NOTE FROM THE LITERARY RAT: I’m also happy to share that another “Shifty and Sam” book is in the works! Your lit. rat will keep you posted as more details are available.









Bad Dog

by Nina Laden

Publisher: Walker Children’s Books

Pub. Date: September 1st, 2000


Often people describe picture books being akin to poetry and song, and “Bad Dog” is a brilliantly executed example.


A misreading of a newspaper ad about “Free Range Chickens” sends a hungry and spirited dog and his fellow canine buddy on a road trip of escalating proportions!



Anyone who’s tried to write in rhyme (including your lit. rat) knows it’s as HARD to do as it is effortless to read the best examples, and Nina’s rhyme scheme*  (*by which I mean “pattern”) allows a, without the potential burden of executing a “Madeline” rhyme on EVERY word of EVERY sentence.


If I were a musician I’d be DYING to turn this book into a song. Somewhere between Simon and Garfunkel’s 

“A Poem on the Underground Wall” [from their album “Parsley, Sage, Rosemary And Thyme“] and the theme song for “CatDog.” (Yes, your lit. rat was a 90s kid, what of it?)


Nina’s Colorful illustrations really capture the sense of unleashed abandon (no pun intended) as our canine bros hit the road, dodging the cops, all in the name of fine and free range chicken, or something like that… 


“Bad Dog” is despite it’s title, a “Howling Good Time” pun fully intended here!


Last, but FAR from least, 





By Elys Dolan ()

Publisher: Candlewick Press (@Candlewick)

Pub. Date: February 25th, 2014


This was one of T.A.A.’s “Most Anticipated Reads of 2014″ during our celebration of “Picture Book Month” in 2013, and your lit. rat’s happy to report it lived up to that title.


While this rat likes to use his powers for good, the titular varmints of this book take pride and revelry in their often typecast role as the mischief makers who will settle for nothing less than WORLD DOMINATION.


A stark contrast to the novel, “The Wainscott Weasel” that we reviewed on T.A.A. recently.



Elys Dolan’s detailed and pop art doodle illustrations make excellent use of the added page real estate that comes with this book’s hefty size an width.


While short on words, this book is LONG on re-read value by giving the pre-reader (and the reader) lots of eye candy to bring more of themselves into the story.


I felt like each page spread was a movie set just waiting to be animated (it could double as a splendid interactive storybook app or dare I say animated special, hint-hint…)


Move over “Pinky and the Brain“, the WEASELS are bringing world domination out of the ’90s and into the 21st Century!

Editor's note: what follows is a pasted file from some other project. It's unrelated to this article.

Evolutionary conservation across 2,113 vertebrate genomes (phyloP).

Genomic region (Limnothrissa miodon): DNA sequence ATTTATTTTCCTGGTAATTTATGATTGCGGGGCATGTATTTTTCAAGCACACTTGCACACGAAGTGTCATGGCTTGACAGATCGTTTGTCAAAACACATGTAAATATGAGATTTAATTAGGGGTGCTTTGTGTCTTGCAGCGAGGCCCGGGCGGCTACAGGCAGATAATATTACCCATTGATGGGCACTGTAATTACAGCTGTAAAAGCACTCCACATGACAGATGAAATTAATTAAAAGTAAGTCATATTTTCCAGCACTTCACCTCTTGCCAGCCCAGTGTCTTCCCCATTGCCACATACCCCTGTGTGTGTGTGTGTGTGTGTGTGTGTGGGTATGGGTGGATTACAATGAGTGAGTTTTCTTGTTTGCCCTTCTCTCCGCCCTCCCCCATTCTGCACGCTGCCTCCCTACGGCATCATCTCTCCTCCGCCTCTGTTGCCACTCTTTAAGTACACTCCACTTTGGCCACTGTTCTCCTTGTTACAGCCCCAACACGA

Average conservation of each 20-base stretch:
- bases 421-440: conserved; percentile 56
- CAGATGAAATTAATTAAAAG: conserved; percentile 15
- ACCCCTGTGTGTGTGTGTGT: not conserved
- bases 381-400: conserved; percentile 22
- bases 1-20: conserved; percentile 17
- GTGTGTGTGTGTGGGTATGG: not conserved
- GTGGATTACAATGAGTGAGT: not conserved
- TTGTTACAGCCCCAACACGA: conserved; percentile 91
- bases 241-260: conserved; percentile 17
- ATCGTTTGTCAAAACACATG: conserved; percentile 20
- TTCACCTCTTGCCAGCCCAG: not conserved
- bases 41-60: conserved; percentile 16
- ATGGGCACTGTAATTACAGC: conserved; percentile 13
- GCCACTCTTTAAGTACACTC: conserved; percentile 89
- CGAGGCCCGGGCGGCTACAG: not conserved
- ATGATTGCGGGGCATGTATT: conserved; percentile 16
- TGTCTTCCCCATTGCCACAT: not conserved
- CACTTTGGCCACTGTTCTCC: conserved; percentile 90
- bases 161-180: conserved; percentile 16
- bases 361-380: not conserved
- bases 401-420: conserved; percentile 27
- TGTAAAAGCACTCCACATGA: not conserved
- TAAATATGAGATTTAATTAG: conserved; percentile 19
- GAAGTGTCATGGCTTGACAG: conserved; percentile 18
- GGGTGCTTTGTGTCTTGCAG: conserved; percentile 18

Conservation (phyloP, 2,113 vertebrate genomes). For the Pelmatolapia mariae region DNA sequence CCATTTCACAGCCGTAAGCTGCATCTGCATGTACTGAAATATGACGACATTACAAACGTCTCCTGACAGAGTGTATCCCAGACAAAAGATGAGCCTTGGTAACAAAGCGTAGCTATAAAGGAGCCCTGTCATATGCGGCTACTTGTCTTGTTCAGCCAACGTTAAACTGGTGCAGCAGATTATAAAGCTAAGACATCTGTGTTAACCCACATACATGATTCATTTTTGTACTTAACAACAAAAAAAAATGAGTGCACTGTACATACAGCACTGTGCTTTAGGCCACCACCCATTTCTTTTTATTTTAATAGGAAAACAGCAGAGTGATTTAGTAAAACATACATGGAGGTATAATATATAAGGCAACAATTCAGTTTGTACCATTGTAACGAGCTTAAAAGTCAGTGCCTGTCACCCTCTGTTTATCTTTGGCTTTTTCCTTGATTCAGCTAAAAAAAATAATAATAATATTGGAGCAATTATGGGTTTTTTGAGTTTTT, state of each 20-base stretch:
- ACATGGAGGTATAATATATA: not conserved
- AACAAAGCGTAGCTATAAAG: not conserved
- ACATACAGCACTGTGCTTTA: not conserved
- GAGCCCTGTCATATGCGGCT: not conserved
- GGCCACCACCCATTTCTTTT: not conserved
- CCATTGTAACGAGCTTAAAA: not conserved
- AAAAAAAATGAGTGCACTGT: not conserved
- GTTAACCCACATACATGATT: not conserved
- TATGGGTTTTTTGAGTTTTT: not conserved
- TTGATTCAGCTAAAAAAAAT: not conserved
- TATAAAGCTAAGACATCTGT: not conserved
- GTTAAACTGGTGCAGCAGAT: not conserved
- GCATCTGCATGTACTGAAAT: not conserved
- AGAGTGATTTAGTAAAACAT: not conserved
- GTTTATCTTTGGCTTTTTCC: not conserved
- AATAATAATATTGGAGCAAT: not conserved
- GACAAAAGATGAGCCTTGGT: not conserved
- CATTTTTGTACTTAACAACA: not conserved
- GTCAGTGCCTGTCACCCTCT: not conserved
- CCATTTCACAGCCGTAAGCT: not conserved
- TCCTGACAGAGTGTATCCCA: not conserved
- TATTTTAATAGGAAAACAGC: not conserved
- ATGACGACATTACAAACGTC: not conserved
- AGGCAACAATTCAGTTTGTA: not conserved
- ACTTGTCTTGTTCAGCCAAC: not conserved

That’s is for Weekly Readings! See you next time.


NOTE FROM THE LITERARY RAT: I’m also happy to share that another “Shifty and Sam” book is in the works! Your lit. rat will keep you posted as more details are available.

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Weekly Readings XII





Weekly Readings XII (12) 2.5


Welcome to another edition of

Weekly Readings! 


Usually, Weekly Readings is when your lit. rat reviews a mix of picture books, and just recently we’ve extended into early readers, middle grade (and some YA) novels.


This week, I’m focusing on one book close to your lit. rat’s heart that’s celebrating a very special event- 


The Wainscott Weasel

The Wainscott Weasel

by Tor Seidler

Illustrated by Fred Marcelino

Publisher: Atheneum Books for Young Readers 

(Imprint of Simon & Schuster

[@SimonKIDS] | [@simonschuster] )

Pub. Date: September 1st, 2014



A Rat's Tale + The Revenge of Randal-Reese-Rat

Those who know your lit. rat well knows that one of my favorite authors is Tor Seidler, and a bit after reading

“A Rat’s Tale” (the book that inspired me to write GABRIEL) and its companion follow-up “The Revenge of Randal Reese-Rat” (Illustrated by Brett Helquist) first hooked me into the idea that books could entertain, not just inform.

Often heralded as the “Modern E.B. White” Tor Seidler is one of several authors whom I feel set the gold standard of animal fantasy today that doesn’t follow the clan-based warfare tradition set by the late Brian Jacques’ “Redwall” or the multi-faceted/multi-series feral cat clan epic “Warriors” franchise by Erin Hunter.

As much as I love picture books, one of my missions on T.A.A. is to remind people that our love on fantastical fauna tales don’t have to die just because we leave preschool behind, in fact, they should expanded on and re-imagined, and “The Wainscott Weasel” is another jewel in this author’s proverbial crown of literary achievements.